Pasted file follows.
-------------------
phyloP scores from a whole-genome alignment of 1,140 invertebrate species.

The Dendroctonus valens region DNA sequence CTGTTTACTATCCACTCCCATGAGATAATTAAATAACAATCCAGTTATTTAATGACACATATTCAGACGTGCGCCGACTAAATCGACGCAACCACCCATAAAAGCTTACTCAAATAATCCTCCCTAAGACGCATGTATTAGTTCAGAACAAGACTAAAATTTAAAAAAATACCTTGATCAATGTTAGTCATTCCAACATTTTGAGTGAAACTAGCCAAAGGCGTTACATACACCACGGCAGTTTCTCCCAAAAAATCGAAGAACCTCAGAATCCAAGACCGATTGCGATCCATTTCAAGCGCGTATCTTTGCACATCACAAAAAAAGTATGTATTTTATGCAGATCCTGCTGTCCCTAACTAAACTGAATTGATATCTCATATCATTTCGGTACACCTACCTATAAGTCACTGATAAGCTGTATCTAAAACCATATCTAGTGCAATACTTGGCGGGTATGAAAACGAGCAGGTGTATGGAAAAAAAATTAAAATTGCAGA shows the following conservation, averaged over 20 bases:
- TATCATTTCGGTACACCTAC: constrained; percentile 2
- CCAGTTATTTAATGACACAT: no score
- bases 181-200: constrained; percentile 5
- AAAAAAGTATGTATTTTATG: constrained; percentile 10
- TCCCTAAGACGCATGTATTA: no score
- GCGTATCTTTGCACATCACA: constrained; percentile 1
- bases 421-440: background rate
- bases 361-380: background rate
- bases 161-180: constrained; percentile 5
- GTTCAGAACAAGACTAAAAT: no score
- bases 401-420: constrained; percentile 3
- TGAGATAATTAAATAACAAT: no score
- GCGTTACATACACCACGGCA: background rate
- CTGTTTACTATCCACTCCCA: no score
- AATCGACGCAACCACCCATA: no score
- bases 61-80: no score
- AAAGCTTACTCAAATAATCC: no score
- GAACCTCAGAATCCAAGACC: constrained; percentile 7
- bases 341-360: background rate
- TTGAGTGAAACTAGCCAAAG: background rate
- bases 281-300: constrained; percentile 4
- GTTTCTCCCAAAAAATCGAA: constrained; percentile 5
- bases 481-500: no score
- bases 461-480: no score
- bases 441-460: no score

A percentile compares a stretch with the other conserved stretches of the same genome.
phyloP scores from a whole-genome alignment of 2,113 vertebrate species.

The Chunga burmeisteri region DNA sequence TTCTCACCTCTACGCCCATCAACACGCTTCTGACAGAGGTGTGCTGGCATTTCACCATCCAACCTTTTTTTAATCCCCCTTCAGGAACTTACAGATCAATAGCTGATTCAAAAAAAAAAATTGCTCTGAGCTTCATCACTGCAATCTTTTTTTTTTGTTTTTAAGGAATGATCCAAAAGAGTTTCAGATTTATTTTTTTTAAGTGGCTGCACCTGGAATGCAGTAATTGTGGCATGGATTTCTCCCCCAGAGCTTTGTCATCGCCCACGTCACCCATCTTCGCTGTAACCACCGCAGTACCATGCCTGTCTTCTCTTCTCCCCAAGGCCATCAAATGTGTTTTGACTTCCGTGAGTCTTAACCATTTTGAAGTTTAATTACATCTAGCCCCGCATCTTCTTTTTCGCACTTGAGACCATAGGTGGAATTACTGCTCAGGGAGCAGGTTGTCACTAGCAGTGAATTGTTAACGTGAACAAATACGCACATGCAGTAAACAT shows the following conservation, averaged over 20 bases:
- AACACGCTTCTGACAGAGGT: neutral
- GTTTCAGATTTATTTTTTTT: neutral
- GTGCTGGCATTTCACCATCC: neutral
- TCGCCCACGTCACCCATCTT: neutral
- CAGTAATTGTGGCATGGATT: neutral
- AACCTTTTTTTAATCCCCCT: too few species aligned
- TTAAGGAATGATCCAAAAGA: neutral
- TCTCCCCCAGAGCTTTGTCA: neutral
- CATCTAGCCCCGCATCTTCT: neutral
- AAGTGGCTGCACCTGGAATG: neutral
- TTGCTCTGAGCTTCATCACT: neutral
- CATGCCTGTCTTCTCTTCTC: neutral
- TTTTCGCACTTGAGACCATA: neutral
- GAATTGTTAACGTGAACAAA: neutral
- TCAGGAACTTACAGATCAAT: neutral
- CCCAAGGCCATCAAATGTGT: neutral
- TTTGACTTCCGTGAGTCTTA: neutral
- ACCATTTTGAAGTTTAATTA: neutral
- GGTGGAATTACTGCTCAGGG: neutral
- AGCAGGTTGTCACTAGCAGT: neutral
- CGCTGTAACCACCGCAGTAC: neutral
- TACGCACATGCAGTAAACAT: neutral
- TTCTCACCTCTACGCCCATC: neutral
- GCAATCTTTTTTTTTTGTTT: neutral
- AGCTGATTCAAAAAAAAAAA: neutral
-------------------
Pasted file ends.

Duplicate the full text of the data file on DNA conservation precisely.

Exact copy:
phyloP scores from a whole-genome alignment of 1,140 invertebrate species.

The Dendroctonus valens region DNA sequence CTGTTTACTATCCACTCCCATGAGATAATTAAATAACAATCCAGTTATTTAATGACACATATTCAGACGTGCGCCGACTAAATCGACGCAACCACCCATAAAAGCTTACTCAAATAATCCTCCCTAAGACGCATGTATTAGTTCAGAACAAGACTAAAATTTAAAAAAATACCTTGATCAATGTTAGTCATTCCAACATTTTGAGTGAAACTAGCCAAAGGCGTTACATACACCACGGCAGTTTCTCCCAAAAAATCGAAGAACCTCAGAATCCAAGACCGATTGCGATCCATTTCAAGCGCGTATCTTTGCACATCACAAAAAAAGTATGTATTTTATGCAGATCCTGCTGTCCCTAACTAAACTGAATTGATATCTCATATCATTTCGGTACACCTACCTATAAGTCACTGATAAGCTGTATCTAAAACCATATCTAGTGCAATACTTGGCGGGTATGAAAACGAGCAGGTGTATGGAAAAAAAATTAAAATTGCAGA shows the following conservation, averaged over 20 bases:
- TATCATTTCGGTACACCTAC: constrained; percentile 2
- CCAGTTATTTAATGACACAT: no score
- bases 181-200: constrained; percentile 5
- AAAAAAGTATGTATTTTATG: constrained; percentile 10
- TCCCTAAGACGCATGTATTA: no score
- GCGTATCTTTGCACATCACA: constrained; percentile 1
- bases 421-440: background rate
- bases 361-380: background rate
- bases 161-180: constrained; percentile 5
- GTTCAGAACAAGACTAAAAT: no score
- bases 401-420: constrained; percentile 3
- TGAGATAATTAAATAACAAT: no score
- GCGTTACATACACCACGGCA: background rate
- CTGTTTACTATCCACTCCCA: no score
- AATCGACGCAACCACCCATA: no score
- bases 61-80: no score
- AAAGCTTACTCAAATAATCC: no score
- GAACCTCAGAATCCAAGACC: constrained; percentile 7
- bases 341-360: background rate
- TTGAGTGAAACTAGCCAAAG: background rate
- bases 281-300: constrained; percentile 4
- GTTTCTCCCAAAAAATCGAA: constrained; percentile 5
- bases 481-500: no score
- bases 461-480: no score
- bases 441-460: no score

A percentile compares a stretch with the other conserved stretches of the same genome.
phyloP scores from a whole-genome alignment of 2,113 vertebrate species.

The Chunga burmeisteri region DNA sequence TTCTCACCTCTACGCCCATCAACACGCTTCTGACAGAGGTGTGCTGGCATTTCACCATCCAACCTTTTTTTAATCCCCCTTCAGGAACTTACAGATCAATAGCTGATTCAAAAAAAAAAATTGCTCTGAGCTTCATCACTGCAATCTTTTTTTTTTGTTTTTAAGGAATGATCCAAAAGAGTTTCAGATTTATTTTTTTTAAGTGGCTGCACCTGGAATGCAGTAATTGTGGCATGGATTTCTCCCCCAGAGCTTTGTCATCGCCCACGTCACCCATCTTCGCTGTAACCACCGCAGTACCATGCCTGTCTTCTCTTCTCCCCAAGGCCATCAAATGTGTTTTGACTTCCGTGAGTCTTAACCATTTTGAAGTTTAATTACATCTAGCCCCGCATCTTCTTTTTCGCACTTGAGACCATAGGTGGAATTACTGCTCAGGGAGCAGGTTGTCACTAGCAGTGAATTGTTAACGTGAACAAATACGCACATGCAGTAAACAT shows the following conservation, averaged over 20 bases:
- AACACGCTTCTGACAGAGGT: neutral
- GTTTCAGATTTATTTTTTTT: neutral
- GTGCTGGCATTTCACCATCC: neutral
- TCGCCCACGTCACCCATCTT: neutral
- CAGTAATTGTGGCATGGATT: neutral
- AACCTTTTTTTAATCCCCCT: too few species aligned
- TTAAGGAATGATCCAAAAGA: neutral
- TCTCCCCCAGAGCTTTGTCA: neutral
- CATCTAGCCCCGCATCTTCT: neutral
- AAGTGGCTGCACCTGGAATG: neutral
- TTGCTCTGAGCTTCATCACT: neutral
- CATGCCTGTCTTCTCTTCTC: neutral
- TTTTCGCACTTGAGACCATA: neutral
- GAATTGTTAACGTGAACAAA: neutral
- TCAGGAACTTACAGATCAAT: neutral
- CCCAAGGCCATCAAATGTGT: neutral
- TTTGACTTCCGTGAGTCTTA: neutral
- ACCATTTTGAAGTTTAATTA: neutral
- GGTGGAATTACTGCTCAGGG: neutral
- AGCAGGTTGTCACTAGCAGT: neutral
- CGCTGTAACCACCGCAGTAC: neutral
- TACGCACATGCAGTAAACAT: neutral
- TTCTCACCTCTACGCCCATC: neutral
- GCAATCTTTTTTTTTTGTTT: neutral
- AGCTGATTCAAAAAAAAAAA: neutral